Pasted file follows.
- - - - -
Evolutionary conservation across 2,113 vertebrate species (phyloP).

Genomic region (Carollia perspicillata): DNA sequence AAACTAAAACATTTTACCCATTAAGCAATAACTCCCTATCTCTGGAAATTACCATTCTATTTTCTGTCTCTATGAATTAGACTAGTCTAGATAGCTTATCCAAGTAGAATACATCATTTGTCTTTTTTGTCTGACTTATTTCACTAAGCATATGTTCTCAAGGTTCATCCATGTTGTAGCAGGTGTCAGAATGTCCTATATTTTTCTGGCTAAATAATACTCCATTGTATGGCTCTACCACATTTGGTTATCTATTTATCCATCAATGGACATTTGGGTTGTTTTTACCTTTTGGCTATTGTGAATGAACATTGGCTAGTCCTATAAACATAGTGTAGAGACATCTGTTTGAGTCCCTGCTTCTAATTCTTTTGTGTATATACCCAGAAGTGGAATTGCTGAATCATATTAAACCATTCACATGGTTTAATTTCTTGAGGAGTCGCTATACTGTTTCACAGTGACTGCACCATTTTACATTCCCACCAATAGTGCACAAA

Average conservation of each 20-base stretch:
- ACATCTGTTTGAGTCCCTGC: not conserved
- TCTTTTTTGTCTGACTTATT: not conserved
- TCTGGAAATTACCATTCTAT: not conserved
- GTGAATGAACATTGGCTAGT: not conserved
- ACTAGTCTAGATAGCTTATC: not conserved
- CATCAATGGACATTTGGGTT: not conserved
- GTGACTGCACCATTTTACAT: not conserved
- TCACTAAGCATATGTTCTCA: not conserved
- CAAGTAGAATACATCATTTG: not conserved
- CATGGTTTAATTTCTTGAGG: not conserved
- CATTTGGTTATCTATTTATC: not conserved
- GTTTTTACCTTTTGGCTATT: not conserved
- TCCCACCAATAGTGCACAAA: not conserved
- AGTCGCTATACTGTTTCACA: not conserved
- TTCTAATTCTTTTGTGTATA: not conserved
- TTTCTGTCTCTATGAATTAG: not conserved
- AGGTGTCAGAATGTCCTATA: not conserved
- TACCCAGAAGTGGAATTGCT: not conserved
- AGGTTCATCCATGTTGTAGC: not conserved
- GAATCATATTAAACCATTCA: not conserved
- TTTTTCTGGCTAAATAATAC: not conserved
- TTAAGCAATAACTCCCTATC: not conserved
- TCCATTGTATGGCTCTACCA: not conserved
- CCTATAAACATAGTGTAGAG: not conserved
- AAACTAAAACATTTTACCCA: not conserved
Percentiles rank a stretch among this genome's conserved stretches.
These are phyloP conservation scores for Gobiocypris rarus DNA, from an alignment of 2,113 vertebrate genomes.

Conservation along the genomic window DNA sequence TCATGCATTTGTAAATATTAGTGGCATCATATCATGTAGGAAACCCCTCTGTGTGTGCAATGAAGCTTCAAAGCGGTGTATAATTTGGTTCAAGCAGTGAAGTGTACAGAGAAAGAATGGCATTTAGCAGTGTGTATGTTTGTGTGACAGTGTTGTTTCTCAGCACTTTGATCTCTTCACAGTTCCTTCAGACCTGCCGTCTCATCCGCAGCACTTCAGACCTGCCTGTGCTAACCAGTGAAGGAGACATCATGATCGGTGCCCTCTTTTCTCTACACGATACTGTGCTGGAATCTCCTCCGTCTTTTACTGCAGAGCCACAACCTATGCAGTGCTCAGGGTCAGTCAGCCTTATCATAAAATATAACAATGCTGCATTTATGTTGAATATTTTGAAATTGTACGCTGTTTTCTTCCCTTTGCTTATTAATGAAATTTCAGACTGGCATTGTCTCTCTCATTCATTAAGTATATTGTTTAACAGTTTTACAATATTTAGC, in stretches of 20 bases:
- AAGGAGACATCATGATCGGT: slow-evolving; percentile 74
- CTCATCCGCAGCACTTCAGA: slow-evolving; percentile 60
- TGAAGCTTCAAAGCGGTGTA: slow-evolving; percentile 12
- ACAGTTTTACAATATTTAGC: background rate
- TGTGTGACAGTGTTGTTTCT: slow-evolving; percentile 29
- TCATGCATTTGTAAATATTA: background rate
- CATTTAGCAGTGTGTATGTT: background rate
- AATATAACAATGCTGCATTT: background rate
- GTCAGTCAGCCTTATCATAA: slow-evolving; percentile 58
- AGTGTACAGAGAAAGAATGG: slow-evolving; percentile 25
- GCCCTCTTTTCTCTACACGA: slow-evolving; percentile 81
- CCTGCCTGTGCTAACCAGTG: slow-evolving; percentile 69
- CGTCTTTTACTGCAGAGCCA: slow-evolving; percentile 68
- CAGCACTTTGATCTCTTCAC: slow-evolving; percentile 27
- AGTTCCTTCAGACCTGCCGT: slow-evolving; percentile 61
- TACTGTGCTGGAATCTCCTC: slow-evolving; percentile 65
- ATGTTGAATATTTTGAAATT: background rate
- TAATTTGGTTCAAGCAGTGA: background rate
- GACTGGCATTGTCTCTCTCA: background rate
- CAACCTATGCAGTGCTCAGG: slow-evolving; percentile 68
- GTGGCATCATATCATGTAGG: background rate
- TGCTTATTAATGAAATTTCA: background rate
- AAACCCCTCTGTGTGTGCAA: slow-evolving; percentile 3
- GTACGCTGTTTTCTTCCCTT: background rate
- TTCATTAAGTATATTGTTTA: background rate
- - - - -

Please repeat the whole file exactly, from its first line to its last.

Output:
Evolutionary conservation across 2,113 vertebrate species (phyloP).

Genomic region (Carollia perspicillata): DNA sequence AAACTAAAACATTTTACCCATTAAGCAATAACTCCCTATCTCTGGAAATTACCATTCTATTTTCTGTCTCTATGAATTAGACTAGTCTAGATAGCTTATCCAAGTAGAATACATCATTTGTCTTTTTTGTCTGACTTATTTCACTAAGCATATGTTCTCAAGGTTCATCCATGTTGTAGCAGGTGTCAGAATGTCCTATATTTTTCTGGCTAAATAATACTCCATTGTATGGCTCTACCACATTTGGTTATCTATTTATCCATCAATGGACATTTGGGTTGTTTTTACCTTTTGGCTATTGTGAATGAACATTGGCTAGTCCTATAAACATAGTGTAGAGACATCTGTTTGAGTCCCTGCTTCTAATTCTTTTGTGTATATACCCAGAAGTGGAATTGCTGAATCATATTAAACCATTCACATGGTTTAATTTCTTGAGGAGTCGCTATACTGTTTCACAGTGACTGCACCATTTTACATTCCCACCAATAGTGCACAAA

Average conservation of each 20-base stretch:
- ACATCTGTTTGAGTCCCTGC: not conserved
- TCTTTTTTGTCTGACTTATT: not conserved
- TCTGGAAATTACCATTCTAT: not conserved
- GTGAATGAACATTGGCTAGT: not conserved
- ACTAGTCTAGATAGCTTATC: not conserved
- CATCAATGGACATTTGGGTT: not conserved
- GTGACTGCACCATTTTACAT: not conserved
- TCACTAAGCATATGTTCTCA: not conserved
- CAAGTAGAATACATCATTTG: not conserved
- CATGGTTTAATTTCTTGAGG: not conserved
- CATTTGGTTATCTATTTATC: not conserved
- GTTTTTACCTTTTGGCTATT: not conserved
- TCCCACCAATAGTGCACAAA: not conserved
- AGTCGCTATACTGTTTCACA: not conserved
- TTCTAATTCTTTTGTGTATA: not conserved
- TTTCTGTCTCTATGAATTAG: not conserved
- AGGTGTCAGAATGTCCTATA: not conserved
- TACCCAGAAGTGGAATTGCT: not conserved
- AGGTTCATCCATGTTGTAGC: not conserved
- GAATCATATTAAACCATTCA: not conserved
- TTTTTCTGGCTAAATAATAC: not conserved
- TTAAGCAATAACTCCCTATC: not conserved
- TCCATTGTATGGCTCTACCA: not conserved
- CCTATAAACATAGTGTAGAG: not conserved
- AAACTAAAACATTTTACCCA: not conserved
Percentiles rank a stretch among this genome's conserved stretches.
These are phyloP conservation scores for Gobiocypris rarus DNA, from an alignment of 2,113 vertebrate genomes.

Conservation along the genomic window DNA sequence TCATGCATTTGTAAATATTAGTGGCATCATATCATGTAGGAAACCCCTCTGTGTGTGCAATGAAGCTTCAAAGCGGTGTATAATTTGGTTCAAGCAGTGAAGTGTACAGAGAAAGAATGGCATTTAGCAGTGTGTATGTTTGTGTGACAGTGTTGTTTCTCAGCACTTTGATCTCTTCACAGTTCCTTCAGACCTGCCGTCTCATCCGCAGCACTTCAGACCTGCCTGTGCTAACCAGTGAAGGAGACATCATGATCGGTGCCCTCTTTTCTCTACACGATACTGTGCTGGAATCTCCTCCGTCTTTTACTGCAGAGCCACAACCTATGCAGTGCTCAGGGTCAGTCAGCCTTATCATAAAATATAACAATGCTGCATTTATGTTGAATATTTTGAAATTGTACGCTGTTTTCTTCCCTTTGCTTATTAATGAAATTTCAGACTGGCATTGTCTCTCTCATTCATTAAGTATATTGTTTAACAGTTTTACAATATTTAGC, in stretches of 20 bases:
- AAGGAGACATCATGATCGGT: slow-evolving; percentile 74
- CTCATCCGCAGCACTTCAGA: slow-evolving; percentile 60
- TGAAGCTTCAAAGCGGTGTA: slow-evolving; percentile 12
- ACAGTTTTACAATATTTAGC: background rate
- TGTGTGACAGTGTTGTTTCT: slow-evolving; percentile 29
- TCATGCATTTGTAAATATTA: background rate
- CATTTAGCAGTGTGTATGTT: background rate
- AATATAACAATGCTGCATTT: background rate
- GTCAGTCAGCCTTATCATAA: slow-evolving; percentile 58
- AGTGTACAGAGAAAGAATGG: slow-evolving; percentile 25
- GCCCTCTTTTCTCTACACGA: slow-evolving; percentile 81
- CCTGCCTGTGCTAACCAGTG: slow-evolving; percentile 69
- CGTCTTTTACTGCAGAGCCA: slow-evolving; percentile 68
- CAGCACTTTGATCTCTTCAC: slow-evolving; percentile 27
- AGTTCCTTCAGACCTGCCGT: slow-evolving; percentile 61
- TACTGTGCTGGAATCTCCTC: slow-evolving; percentile 65
- ATGTTGAATATTTTGAAATT: background rate
- TAATTTGGTTCAAGCAGTGA: background rate
- GACTGGCATTGTCTCTCTCA: background rate
- CAACCTATGCAGTGCTCAGG: slow-evolving; percentile 68
- GTGGCATCATATCATGTAGG: background rate
- TGCTTATTAATGAAATTTCA: background rate
- AAACCCCTCTGTGTGTGCAA: slow-evolving; percentile 3
- GTACGCTGTTTTCTTCCCTT: background rate
- TTCATTAAGTATATTGTTTA: background rate